In this article, Aurecon’s Chief Digital Officer, Andrew Maher talks about some of the key insights from the first wave of Aurecon's market research – The Digital Landscape – and how future ready leadership is critical in preparing organisations for digital change.
It can help us solve problems and overcome challenges, be more efficient, work smarter and generate new opportunities. How well you transition, transform and traverse through the complex and rapidly changing digital terrain will determine your reality.
Three years ago Aurecon released its first digital futures research, looking at how new technologies would shape and alter organisations. Interestingly, most people were well aligned on where the opportunities sat and what the barriers were. They identified with four clear areas – possibilities, inertia, knowing your customer, and the importance of people – but there weren’t many who had actually started programs to do something about moving forward. There was a sense of anxiety about digitisation, mostly associated with not knowing where to start.
Fast forward to 2019 and Aurecon’s new Our Digital Futures market research reveals there is now a willingness amongst organisations to walk – actually, run – headfirst into the complex digital landscape. In just three years the question has changed from ‘Should we do it?’ to ‘What do we do next?’.
But running headlong into an unknown future can be dangerous, overwhelming and riddled with wrong turns. Digitisation is more than just tinkering with a few analytics tools or sensors. It goes far beyond simple system upgrades or the odd bit of optimisation. Those who continue down this path are at great risk of being left behind the digital curve.
To accelerate quickly requires a move from ‘digital’ being an add on, or a tick box exercise, to being a critical part of your business strategy.
Digitisation is about challenging the current ways of working, and organisations that are asking the right questions and configuring themselves properly to look outwardly (as well as internally) are the businesses making significant headway.
Those reaping benefits also have a clear, shared understanding of what ‘digital’ means and clarity around ownership of it within their organisation. There is cultural change, bridging of skills gaps and importantly, they are looking into the future to create opportunities for new revenue.
Organisations that are ahead on the digital curve have moved past the hype around big data. They realise the importance of finding the right data and understand the process to get it. They are clear on their goals and are using data to develop actionable insights to inform priorities for their organisation, and to enable decisions to improve operational performance and create new market opportunities.
To be strategic and to see what’s possible, understanding your organisation is critical. Those with a well thought through and centrally managed digital strategy are quickly moving from optimisation of an existing organisation to planning where the organisation will go next.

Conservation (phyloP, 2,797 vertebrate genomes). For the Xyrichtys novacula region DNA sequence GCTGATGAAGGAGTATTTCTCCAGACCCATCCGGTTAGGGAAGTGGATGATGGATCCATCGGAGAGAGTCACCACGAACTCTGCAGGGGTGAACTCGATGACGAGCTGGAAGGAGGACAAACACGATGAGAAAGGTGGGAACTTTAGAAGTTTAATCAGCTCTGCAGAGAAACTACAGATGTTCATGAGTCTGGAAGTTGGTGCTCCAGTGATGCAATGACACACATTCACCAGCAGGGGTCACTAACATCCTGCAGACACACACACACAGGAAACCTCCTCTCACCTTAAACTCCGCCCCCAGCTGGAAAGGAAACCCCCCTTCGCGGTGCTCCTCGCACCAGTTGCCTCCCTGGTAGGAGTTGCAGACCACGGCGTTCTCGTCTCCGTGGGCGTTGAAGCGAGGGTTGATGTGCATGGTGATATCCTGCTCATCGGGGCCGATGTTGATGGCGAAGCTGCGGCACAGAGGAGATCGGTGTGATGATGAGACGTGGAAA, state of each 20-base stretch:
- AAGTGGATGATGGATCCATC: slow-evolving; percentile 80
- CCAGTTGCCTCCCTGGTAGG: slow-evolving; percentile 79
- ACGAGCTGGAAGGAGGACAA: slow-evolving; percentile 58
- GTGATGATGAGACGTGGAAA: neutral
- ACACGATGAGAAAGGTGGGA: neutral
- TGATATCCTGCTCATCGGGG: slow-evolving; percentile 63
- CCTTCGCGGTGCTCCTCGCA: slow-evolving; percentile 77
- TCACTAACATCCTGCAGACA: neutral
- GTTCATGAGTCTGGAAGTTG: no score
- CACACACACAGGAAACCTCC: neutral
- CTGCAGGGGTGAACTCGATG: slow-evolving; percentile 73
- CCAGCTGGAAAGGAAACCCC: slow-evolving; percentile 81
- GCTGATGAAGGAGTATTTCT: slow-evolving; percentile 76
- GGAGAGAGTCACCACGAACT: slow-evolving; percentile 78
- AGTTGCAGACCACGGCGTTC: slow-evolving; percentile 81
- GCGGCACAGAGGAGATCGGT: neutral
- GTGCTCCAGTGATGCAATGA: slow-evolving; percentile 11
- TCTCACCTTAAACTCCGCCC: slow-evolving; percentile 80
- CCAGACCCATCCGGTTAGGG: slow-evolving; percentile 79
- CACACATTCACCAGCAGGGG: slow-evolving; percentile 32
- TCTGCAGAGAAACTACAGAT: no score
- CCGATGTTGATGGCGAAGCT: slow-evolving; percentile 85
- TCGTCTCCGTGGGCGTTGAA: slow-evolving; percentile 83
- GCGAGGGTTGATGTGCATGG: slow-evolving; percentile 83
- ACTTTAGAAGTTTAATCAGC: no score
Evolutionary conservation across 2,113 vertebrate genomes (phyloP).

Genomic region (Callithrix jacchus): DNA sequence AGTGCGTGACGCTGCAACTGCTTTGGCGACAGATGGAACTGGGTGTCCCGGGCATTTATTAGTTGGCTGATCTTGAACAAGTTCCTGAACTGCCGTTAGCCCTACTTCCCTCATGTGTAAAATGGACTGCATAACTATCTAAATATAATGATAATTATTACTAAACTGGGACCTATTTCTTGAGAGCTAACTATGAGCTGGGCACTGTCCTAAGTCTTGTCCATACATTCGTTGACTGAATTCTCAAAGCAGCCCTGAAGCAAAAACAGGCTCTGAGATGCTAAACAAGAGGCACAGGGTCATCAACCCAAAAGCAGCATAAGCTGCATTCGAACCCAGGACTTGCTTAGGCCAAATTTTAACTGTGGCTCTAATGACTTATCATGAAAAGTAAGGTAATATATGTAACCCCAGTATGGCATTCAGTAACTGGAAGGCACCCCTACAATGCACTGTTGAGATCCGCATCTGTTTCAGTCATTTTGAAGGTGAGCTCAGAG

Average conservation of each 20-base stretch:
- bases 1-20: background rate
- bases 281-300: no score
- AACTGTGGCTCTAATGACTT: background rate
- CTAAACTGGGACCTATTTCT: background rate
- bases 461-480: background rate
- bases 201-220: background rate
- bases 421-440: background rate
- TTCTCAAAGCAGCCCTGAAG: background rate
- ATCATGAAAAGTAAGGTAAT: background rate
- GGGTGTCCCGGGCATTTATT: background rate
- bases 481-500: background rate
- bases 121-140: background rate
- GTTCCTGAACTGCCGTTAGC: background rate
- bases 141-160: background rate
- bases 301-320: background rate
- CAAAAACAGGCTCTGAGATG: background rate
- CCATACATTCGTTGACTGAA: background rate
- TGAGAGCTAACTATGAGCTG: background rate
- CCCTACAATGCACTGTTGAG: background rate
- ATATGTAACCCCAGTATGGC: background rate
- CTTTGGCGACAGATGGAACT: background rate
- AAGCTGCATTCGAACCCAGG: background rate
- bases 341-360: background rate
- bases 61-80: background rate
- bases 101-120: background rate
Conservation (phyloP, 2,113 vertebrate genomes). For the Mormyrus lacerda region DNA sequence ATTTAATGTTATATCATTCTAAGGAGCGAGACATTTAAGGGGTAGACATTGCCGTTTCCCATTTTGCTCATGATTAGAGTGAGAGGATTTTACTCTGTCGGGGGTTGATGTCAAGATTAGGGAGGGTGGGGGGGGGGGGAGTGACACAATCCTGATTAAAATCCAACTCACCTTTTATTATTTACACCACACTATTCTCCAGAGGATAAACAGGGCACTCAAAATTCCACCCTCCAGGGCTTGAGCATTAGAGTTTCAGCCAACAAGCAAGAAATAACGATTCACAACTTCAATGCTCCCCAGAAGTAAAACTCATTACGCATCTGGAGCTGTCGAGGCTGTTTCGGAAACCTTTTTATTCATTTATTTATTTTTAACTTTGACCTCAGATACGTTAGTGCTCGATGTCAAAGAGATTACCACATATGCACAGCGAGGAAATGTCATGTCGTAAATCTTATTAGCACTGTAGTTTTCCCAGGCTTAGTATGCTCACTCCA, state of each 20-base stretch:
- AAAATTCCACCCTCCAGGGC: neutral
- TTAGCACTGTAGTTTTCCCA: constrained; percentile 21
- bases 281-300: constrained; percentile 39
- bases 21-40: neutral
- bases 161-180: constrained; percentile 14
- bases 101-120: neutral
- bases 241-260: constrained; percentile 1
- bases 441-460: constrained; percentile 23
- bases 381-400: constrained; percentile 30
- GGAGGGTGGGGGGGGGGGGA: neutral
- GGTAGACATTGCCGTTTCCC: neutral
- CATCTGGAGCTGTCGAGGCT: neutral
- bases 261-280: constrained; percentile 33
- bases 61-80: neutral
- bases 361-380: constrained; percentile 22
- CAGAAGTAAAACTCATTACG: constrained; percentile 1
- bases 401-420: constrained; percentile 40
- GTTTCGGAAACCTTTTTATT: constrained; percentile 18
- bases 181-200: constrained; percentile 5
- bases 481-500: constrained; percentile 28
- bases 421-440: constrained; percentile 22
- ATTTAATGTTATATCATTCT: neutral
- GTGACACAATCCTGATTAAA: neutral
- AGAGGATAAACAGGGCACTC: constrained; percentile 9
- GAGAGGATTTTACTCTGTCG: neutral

A strategy which changes the focus from accelerating what you are currently doing, to stepping into new territory and taking different, pertinent approaches, can enable outcomes that haven’t been possible before. It can enable questions to be asked that haven’t been able to be asked before; and to solve problems that were always there but too complex and difficult to tackle.
As organisations become more strategic with their vision and strive to achieve the things we can see on the horizon, a different workforce with different skills is needed – you can’t just hire a few data scientists, put them in a corner and expect that to magically realise the possibilities.
Critical to success is having well defined ownership of ‘digital’. Without a chief digital executive with a seat at the top table, innovation won’t be amplified, initiatives will remain siloed, and the demands of a ‘now’ mindset will stifle the growth and disruption required to thrive.
With speed to market being critical in this current landscape of digitisation, organisations need to quickly move from what is done today, to what will be done in 3–5 years, to what will happen into the future (McKinsey’s 3 horizons of growth). The speed at which you move through these horizons – your H-Velocity – is hugely impacted by how well, or poorly, an organisation can structure itself to manage the journey. Those doing it well maintain a portfolio approach to managing each horizon, create specific roles and establishing a community of digital leadership. This creates responsibility for leadership at all levels and enables organisations to think about solving things today, while at the same time thinking well ahead.
Inaction is no longer an option, even if knowing where to start can be daunting. Whether you are more advanced in your digital journey, or just at the beginning,
Our Digital Futures market research will provide a roadmap, laying out steps and actions to make sense of the now and make those possibilities a reality to help you thrive in the rapidly approaching future.
The first wave of Our Digital Futures was released in July 2019. The research will be released over three waves as The Digital Landscape, The Future of Digital and Your Digital Strategy.
To learn more and read the full report for the first wave, visit ‘Our Digital Futures’ at Aurecon.
Andrew Maher is Aurecon's Chief Digital Officer and a member of the Aurecon Executive Committee. He leads the development and delivery of the firm's global digital strategy and roadmap.
This article was originally published on LinkedIn Pulse as Why future ready leadership, now, will accelerate your digital journey by Andrew Maher.